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embezzlement by the prime minister saying that the 600 million dollars that had been alleged to be in his account had come from the saudi royal family. there was still a large amount of money counting into the millions that was missing. opposition parties and members are saying where is this money, where has it gone. of course, over the last few days we've heard from the swiss attorney-general saying that at least 4 billion dollars has gone missing from malaysian companies all under the board which is a financial institution which invests malaysian money abroad. it comes under the finance ministry but is not part of the finance ministry and that portfolio is held by the prime minister and that is why he is under so much pressure, that he has too up control over the finances of this country and how and where has all this money gone and in retrospect come into his account potentially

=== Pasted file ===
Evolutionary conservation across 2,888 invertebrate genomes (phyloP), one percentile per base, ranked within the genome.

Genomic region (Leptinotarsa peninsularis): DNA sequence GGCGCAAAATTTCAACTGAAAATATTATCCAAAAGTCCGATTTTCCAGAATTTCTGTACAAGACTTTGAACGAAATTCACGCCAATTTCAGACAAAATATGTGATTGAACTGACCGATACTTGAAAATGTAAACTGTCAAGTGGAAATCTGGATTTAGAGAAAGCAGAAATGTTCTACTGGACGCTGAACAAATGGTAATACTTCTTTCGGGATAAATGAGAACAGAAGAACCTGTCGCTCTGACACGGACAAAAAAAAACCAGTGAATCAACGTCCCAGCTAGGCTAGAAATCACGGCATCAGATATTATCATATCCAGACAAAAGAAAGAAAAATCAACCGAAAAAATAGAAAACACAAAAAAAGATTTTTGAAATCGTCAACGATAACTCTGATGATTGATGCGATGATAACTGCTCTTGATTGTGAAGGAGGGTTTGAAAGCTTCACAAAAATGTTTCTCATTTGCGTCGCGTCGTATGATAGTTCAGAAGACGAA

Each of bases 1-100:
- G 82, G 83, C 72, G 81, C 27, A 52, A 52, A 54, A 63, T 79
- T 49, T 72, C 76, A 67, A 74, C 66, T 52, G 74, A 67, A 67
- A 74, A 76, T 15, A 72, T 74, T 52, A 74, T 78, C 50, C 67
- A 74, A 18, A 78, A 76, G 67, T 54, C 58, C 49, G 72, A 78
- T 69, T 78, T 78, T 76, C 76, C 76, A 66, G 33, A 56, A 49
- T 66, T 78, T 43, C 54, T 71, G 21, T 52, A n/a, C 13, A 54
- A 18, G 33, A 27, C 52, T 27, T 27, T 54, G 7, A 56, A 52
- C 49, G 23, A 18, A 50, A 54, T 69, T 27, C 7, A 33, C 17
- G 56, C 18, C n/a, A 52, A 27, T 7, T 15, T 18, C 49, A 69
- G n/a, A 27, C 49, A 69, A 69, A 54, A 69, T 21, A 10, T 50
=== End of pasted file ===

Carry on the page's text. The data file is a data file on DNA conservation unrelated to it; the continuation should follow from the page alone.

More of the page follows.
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this is very embarrassing for the government. how is the malaysian public reacting to this scandal? >> reporter: monday is a public holiday here as we lead into the chinese new year, so perhaps we will get more reaction to how the public and opposition voices will react maybe on tuesday, but what we are hearing, obviously, is that initially over the weekend when these reports came out from switzerland was that the attorney-general and even the deputy prime minister were very upset that the attorney-general of switzerland had made such an open account of where the investigation lay. now, that is the protocol in switzerland, to be open, and that has been justified by one of their legal counsel. however, long-term the problem and the embarrassment for the malaysian government may be, for example, if they want to try and arrest any individual who is malaysian or question them